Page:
The earliest written record of the area known today as Port Kembla was in April 1770, during Captain James Cook's voyage of discovery up Australia's east coast on the Endeavour. His logbook recorded 'There lies a point which I called Red Point, and a little way inland stands a round hill, the top of which looks like the crown of a hat'. The hill Captain Cook noted was for quite some time referred to as Hat Hill but today is better known as Mount Kembla. Red Point, however, has retained its original name.
Later came explorers George Bass and Matthew Flinders visited the area in their boat 'Tom Thumb'. The lagoon near Red Point was named Tom Thumb Lagoon, after the explorers' vessel, and is now the site of Port Kembla's Inner Harbour.
In 1883 the Mount Kembla Coal and Oil Company built a railway from Mount Kembla mine to the coast to ship its coal. There was no natural harbour and the company constructed a jetty just north of Red Point naming it Port Kembla.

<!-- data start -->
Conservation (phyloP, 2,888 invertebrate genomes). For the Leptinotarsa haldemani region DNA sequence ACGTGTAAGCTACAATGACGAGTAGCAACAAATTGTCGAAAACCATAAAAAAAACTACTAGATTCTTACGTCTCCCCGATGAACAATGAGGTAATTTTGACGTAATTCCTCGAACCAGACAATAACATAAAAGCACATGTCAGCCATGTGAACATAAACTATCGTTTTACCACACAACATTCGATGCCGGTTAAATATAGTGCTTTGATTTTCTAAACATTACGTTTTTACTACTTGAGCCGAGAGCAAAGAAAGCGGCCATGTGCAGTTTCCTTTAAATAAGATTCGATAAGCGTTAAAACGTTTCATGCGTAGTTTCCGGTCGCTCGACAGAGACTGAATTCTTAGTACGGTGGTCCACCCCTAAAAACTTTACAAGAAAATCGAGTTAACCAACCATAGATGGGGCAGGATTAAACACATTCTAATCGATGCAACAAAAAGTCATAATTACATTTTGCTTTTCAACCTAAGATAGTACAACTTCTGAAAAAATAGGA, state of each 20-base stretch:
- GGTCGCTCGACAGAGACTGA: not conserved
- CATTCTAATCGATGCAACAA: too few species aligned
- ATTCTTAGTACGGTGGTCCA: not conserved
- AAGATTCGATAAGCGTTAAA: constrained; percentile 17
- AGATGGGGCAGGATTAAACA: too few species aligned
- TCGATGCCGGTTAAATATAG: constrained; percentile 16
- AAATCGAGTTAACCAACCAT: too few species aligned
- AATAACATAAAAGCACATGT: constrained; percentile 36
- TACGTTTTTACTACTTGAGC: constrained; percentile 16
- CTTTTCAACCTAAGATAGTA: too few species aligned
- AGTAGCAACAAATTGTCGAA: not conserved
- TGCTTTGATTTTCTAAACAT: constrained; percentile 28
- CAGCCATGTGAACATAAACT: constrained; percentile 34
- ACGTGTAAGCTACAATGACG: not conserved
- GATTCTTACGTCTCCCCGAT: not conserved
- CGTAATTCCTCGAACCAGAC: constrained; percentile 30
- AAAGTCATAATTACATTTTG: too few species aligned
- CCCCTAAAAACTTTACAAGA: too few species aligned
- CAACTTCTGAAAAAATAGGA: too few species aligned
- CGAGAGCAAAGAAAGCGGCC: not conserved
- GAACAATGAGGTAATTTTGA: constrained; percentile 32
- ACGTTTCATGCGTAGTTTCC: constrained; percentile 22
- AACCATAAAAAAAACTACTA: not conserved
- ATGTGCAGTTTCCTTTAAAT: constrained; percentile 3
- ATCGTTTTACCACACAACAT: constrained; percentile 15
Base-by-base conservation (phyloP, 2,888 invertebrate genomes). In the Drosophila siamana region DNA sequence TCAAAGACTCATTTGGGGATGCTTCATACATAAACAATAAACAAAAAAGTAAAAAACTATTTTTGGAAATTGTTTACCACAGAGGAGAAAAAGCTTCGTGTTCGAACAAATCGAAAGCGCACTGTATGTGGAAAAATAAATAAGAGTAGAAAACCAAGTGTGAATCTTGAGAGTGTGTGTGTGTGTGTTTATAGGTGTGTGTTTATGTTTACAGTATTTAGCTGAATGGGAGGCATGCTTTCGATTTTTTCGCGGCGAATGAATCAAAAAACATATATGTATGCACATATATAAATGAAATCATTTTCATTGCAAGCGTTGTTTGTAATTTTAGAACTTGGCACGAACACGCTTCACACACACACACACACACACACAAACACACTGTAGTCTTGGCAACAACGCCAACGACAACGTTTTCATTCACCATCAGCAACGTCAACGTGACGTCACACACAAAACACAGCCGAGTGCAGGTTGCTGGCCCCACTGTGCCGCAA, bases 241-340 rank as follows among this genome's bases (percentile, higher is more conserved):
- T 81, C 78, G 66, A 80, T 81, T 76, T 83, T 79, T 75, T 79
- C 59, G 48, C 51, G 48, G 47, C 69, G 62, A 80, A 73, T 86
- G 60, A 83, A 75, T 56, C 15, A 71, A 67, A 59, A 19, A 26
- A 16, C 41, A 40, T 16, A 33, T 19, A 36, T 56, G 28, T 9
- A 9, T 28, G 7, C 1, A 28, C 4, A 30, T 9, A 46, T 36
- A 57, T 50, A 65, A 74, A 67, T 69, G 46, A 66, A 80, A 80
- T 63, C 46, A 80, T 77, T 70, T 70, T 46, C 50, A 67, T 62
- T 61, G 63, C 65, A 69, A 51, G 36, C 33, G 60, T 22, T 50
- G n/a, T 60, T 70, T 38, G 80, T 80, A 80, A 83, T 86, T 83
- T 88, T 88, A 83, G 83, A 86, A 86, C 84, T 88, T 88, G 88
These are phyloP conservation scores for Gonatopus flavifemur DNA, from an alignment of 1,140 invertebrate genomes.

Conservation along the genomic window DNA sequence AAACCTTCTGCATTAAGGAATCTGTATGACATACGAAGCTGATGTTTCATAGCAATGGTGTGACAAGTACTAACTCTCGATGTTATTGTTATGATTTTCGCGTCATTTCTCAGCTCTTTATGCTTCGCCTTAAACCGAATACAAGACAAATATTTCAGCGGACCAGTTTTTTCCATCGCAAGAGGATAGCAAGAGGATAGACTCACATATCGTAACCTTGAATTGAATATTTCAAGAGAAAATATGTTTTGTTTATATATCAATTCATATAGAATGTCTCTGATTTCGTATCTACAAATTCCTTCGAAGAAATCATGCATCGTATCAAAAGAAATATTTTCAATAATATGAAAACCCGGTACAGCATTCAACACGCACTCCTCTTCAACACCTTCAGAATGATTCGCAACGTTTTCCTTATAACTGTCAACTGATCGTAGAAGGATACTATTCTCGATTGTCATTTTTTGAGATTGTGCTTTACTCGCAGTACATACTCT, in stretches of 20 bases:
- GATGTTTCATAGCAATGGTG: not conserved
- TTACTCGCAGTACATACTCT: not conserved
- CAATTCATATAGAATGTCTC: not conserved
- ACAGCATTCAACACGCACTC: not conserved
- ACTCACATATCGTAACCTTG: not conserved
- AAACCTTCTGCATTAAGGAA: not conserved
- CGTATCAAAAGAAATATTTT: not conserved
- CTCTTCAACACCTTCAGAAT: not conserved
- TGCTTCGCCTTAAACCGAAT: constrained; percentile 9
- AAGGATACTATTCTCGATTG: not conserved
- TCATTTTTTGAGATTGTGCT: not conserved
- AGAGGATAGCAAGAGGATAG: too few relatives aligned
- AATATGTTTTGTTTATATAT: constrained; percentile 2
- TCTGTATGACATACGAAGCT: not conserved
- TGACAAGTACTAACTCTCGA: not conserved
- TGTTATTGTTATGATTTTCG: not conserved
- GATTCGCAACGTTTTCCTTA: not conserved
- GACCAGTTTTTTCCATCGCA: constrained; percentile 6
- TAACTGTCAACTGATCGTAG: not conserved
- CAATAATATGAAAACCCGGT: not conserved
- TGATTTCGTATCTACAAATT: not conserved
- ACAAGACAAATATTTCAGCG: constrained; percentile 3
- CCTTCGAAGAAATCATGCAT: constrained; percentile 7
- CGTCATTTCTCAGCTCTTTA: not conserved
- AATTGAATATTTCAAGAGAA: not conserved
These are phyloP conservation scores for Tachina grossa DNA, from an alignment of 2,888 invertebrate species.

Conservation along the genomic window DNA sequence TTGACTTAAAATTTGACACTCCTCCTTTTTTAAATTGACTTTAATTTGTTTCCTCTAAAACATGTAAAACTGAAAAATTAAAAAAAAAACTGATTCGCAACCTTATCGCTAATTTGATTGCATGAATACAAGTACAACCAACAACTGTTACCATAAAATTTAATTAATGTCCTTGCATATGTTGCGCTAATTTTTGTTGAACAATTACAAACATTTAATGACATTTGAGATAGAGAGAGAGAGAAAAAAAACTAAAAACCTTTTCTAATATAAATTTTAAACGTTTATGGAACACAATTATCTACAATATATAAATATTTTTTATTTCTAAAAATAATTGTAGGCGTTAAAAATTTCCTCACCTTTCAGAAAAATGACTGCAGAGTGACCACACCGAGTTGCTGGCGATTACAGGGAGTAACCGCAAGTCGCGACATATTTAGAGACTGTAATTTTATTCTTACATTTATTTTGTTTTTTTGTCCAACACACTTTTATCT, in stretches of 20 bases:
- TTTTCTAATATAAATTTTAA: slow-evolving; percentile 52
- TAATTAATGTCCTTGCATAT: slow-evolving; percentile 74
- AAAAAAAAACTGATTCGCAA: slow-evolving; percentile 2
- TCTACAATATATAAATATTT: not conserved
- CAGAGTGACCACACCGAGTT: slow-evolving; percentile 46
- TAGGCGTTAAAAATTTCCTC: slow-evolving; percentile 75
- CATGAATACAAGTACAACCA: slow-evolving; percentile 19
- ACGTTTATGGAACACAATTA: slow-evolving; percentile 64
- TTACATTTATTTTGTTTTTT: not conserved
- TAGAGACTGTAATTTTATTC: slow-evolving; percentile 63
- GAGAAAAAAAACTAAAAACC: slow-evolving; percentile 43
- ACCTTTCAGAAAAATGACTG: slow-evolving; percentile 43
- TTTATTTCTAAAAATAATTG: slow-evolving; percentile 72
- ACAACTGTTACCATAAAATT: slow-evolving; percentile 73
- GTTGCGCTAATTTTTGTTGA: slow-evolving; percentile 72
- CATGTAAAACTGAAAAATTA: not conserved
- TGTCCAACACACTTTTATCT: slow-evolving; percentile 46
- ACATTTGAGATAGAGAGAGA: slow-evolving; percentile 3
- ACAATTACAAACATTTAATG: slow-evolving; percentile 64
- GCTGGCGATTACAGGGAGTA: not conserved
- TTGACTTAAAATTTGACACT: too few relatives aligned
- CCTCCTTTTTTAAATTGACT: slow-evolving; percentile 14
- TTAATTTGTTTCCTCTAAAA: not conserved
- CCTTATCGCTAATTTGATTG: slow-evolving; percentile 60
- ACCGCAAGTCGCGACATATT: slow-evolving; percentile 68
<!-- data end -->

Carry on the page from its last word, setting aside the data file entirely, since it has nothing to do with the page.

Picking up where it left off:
By the 1890's Port Kembla jetty was exporting significant amounts of coal and a plan for a deepwater port evolved. This plan ultimately required the construction of the two large breakwaters which form the Outer Harbour as we know it today. The Port Kembla Harbour Act was passed on 23 December 1898, thereby formally proclaiming the area as a port and setting aside an initial 200,000 for breakwater construction.
With the event of the Hoskins Steelworks in the late 1920's the growth of Port Kembla harbour was assured.
Infrastructure investments saw the addition of many jetties around the port including several coal loading jetties which were closely followed by No.4 & No. 6 Jetty which were constructed to service the needs of ER&S, BHP and the growing demand for larger vessels. The 1970's bought another round of construction with the addition of the Products Berths and deepening of the Inner Harbour.
Today the port boasts many facilities and berths including the Coal Terminal, Grain Terminal, Bulk Liquids Berth, Oil Berth, Eastern Basin No.4, various Products Berths, Multi-Purpose Berth as well as No.4, No.3 and No.6 Jetties.
Click here to see an aerial photo of the harbour.